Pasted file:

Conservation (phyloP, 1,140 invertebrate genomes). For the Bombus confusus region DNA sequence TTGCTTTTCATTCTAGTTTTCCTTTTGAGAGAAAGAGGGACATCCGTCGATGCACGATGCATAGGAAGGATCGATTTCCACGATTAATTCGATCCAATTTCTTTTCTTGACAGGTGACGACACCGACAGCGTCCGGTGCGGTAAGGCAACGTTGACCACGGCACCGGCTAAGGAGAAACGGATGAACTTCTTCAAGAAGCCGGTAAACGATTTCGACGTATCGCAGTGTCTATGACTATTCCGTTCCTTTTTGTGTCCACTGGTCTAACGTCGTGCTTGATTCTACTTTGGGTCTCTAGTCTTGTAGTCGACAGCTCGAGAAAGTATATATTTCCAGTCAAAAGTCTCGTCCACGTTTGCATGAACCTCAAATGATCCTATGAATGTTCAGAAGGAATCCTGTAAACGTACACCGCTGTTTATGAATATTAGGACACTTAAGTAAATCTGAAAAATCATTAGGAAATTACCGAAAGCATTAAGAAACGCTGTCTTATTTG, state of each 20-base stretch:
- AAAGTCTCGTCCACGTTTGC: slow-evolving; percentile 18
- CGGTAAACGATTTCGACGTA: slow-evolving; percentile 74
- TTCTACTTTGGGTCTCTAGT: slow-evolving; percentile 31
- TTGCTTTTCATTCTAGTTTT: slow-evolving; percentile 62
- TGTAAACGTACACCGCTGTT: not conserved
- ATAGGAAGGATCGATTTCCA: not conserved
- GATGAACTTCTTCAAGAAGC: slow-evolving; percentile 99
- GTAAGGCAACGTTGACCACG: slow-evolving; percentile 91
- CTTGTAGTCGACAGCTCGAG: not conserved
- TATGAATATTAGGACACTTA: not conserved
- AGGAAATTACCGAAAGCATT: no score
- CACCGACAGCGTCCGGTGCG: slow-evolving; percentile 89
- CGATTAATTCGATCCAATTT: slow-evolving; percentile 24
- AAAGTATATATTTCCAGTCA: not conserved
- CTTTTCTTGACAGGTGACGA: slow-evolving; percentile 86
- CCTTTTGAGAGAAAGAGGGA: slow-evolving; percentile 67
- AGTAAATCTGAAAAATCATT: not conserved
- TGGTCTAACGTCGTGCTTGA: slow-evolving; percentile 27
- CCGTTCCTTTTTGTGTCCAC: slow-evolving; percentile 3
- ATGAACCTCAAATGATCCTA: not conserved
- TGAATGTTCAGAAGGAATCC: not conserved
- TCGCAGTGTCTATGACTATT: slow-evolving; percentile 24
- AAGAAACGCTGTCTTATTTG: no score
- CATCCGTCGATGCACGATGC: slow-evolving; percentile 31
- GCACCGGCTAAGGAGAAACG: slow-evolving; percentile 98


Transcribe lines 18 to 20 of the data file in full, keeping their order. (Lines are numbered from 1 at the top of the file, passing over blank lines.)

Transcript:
- AGTAAATCTGAAAAATCATT: not conserved
- TGGTCTAACGTCGTGCTTGA: slow-evolving; percentile 27
- CCGTTCCTTTTTGTGTCCAC: slow-evolving; percentile 3